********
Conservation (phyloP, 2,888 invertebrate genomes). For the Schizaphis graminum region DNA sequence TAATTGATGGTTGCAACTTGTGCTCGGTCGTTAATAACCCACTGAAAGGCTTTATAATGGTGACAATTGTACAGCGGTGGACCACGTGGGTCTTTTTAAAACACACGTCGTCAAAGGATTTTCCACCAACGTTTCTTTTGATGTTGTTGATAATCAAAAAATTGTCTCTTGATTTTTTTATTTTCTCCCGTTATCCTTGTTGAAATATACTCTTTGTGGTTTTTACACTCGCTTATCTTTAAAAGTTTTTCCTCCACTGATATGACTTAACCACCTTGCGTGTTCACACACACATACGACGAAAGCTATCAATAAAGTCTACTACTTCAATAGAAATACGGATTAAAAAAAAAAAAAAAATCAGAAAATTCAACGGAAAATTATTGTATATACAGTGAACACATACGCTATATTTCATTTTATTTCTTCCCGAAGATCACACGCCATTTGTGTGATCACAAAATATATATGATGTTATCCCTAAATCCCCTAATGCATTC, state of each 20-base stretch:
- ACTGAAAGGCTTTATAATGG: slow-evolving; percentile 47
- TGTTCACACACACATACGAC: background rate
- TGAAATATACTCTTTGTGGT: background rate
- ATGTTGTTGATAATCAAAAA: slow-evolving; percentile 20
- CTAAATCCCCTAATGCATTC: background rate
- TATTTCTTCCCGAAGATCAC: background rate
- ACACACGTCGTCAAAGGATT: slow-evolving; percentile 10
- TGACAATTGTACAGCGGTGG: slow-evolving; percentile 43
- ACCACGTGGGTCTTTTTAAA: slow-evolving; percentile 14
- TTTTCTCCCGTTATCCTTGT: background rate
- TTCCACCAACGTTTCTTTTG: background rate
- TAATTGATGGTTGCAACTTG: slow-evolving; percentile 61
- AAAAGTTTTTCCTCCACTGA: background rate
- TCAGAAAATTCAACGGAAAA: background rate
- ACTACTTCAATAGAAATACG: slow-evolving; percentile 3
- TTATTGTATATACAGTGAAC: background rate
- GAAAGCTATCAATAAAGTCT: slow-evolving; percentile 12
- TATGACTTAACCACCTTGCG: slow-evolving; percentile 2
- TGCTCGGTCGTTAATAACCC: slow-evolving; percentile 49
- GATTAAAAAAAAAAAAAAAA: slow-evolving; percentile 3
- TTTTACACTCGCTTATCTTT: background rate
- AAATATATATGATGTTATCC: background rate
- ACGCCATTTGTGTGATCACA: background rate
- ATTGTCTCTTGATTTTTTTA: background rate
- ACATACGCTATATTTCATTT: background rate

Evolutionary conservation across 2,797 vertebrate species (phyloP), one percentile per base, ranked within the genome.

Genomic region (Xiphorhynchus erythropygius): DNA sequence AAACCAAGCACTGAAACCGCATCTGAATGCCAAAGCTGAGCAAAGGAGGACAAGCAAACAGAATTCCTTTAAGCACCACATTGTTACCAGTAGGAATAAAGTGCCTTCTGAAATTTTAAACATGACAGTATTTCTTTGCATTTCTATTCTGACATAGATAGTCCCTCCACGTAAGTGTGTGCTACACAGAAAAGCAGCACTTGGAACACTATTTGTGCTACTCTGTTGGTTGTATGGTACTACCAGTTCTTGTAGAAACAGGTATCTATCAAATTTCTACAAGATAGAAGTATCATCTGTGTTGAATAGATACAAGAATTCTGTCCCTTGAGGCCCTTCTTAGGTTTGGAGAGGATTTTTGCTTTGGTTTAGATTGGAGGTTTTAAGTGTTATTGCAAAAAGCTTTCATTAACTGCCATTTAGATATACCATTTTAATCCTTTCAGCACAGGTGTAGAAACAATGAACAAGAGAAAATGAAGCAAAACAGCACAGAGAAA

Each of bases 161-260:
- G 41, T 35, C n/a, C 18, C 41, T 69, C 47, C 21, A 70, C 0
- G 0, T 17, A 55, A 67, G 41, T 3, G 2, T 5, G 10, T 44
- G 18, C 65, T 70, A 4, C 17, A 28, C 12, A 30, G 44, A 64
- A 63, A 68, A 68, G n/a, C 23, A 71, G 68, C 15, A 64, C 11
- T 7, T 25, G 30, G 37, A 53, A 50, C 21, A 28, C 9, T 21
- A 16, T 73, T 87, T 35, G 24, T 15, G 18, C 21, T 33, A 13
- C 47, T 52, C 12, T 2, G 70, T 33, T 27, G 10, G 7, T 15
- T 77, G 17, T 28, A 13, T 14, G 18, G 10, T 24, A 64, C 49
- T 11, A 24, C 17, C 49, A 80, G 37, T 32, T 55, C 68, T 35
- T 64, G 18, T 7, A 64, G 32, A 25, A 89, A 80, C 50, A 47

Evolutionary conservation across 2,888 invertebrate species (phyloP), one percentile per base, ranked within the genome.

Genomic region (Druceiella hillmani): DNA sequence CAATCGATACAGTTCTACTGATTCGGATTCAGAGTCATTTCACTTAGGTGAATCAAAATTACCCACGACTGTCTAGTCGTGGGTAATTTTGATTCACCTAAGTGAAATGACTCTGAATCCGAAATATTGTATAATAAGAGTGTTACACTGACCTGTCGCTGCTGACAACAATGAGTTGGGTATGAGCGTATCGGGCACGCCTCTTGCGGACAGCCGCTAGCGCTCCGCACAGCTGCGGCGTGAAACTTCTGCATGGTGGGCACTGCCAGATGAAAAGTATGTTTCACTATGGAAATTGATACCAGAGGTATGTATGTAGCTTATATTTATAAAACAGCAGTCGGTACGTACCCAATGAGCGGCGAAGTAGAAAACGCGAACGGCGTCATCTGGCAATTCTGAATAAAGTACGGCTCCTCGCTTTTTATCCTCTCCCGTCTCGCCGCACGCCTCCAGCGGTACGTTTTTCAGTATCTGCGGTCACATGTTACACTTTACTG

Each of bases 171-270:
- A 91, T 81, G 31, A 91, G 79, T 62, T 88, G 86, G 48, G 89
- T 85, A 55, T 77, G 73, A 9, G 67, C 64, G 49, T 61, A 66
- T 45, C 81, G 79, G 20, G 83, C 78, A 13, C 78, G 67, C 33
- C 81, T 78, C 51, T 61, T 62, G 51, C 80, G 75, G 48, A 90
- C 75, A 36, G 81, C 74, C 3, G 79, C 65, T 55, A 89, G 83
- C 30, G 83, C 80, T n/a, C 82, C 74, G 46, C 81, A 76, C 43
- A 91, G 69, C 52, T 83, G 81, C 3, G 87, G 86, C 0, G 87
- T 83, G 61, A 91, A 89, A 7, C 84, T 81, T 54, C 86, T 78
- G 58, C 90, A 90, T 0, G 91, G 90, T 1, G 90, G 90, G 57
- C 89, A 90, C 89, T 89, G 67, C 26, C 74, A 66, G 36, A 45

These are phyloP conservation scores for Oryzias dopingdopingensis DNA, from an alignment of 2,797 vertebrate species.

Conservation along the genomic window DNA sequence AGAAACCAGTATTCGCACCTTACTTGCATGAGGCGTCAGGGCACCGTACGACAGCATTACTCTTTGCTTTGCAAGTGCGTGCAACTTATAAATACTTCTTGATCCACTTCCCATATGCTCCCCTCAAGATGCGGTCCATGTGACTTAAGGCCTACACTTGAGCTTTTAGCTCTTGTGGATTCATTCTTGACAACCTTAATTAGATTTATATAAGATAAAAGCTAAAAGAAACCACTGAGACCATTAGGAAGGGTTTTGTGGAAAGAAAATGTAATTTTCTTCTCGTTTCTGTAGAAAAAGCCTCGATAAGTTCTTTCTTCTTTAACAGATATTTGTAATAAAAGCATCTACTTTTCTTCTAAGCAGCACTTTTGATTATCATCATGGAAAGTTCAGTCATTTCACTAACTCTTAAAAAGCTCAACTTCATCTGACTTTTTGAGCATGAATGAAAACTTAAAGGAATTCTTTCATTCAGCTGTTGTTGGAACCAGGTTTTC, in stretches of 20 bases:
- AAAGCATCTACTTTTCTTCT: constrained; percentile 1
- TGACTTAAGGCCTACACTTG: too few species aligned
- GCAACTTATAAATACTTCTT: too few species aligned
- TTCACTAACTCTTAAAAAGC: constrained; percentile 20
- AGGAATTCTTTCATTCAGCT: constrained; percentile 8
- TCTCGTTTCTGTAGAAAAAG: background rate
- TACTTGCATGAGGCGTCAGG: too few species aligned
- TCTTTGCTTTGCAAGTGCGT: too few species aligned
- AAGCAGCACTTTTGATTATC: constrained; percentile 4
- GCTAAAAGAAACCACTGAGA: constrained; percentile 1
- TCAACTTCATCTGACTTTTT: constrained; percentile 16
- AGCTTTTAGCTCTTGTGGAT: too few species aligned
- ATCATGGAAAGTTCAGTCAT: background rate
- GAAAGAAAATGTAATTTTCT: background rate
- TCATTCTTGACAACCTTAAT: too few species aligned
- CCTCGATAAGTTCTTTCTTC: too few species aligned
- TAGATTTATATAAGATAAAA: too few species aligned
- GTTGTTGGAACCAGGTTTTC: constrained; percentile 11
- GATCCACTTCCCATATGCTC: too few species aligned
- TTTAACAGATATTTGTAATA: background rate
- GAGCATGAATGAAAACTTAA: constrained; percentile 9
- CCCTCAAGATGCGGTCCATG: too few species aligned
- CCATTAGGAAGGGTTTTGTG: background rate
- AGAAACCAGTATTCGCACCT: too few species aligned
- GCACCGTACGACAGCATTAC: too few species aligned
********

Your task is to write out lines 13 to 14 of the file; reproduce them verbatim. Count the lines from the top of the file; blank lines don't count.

- TAATTGATGGTTGCAACTTG: slow-evolving; percentile 61
- AAAAGTTTTTCCTCCACTGA: background rate